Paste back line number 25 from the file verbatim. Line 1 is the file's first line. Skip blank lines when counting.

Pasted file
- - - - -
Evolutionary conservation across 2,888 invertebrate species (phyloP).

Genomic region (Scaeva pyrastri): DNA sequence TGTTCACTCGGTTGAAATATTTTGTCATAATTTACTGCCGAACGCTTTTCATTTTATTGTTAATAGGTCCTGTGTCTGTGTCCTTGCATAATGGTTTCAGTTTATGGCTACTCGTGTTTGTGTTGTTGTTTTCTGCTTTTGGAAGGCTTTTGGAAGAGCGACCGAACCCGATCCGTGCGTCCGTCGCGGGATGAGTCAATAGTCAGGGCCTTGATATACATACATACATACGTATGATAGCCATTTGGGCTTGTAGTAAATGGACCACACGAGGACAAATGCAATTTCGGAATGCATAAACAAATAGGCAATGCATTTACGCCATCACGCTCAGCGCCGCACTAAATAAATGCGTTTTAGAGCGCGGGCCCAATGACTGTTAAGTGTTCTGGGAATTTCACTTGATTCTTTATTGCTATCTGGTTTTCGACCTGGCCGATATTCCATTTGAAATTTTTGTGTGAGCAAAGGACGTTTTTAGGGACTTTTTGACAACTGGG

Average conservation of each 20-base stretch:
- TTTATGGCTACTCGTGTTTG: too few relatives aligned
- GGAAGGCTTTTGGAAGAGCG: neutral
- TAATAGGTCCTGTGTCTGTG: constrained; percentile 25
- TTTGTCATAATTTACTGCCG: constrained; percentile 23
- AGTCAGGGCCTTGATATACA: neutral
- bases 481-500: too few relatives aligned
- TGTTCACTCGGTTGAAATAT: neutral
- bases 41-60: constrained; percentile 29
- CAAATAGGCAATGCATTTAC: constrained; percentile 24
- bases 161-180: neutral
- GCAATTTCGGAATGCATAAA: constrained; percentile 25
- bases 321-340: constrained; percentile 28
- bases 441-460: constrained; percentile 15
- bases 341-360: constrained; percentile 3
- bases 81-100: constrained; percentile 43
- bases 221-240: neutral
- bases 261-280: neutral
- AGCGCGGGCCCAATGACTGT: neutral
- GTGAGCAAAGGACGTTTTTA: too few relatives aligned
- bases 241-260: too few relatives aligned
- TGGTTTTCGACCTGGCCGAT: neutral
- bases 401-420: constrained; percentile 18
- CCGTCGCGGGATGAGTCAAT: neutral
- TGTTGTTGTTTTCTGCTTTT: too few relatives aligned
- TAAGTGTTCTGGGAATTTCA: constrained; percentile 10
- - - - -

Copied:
- bases 401-420: constrained; percentile 18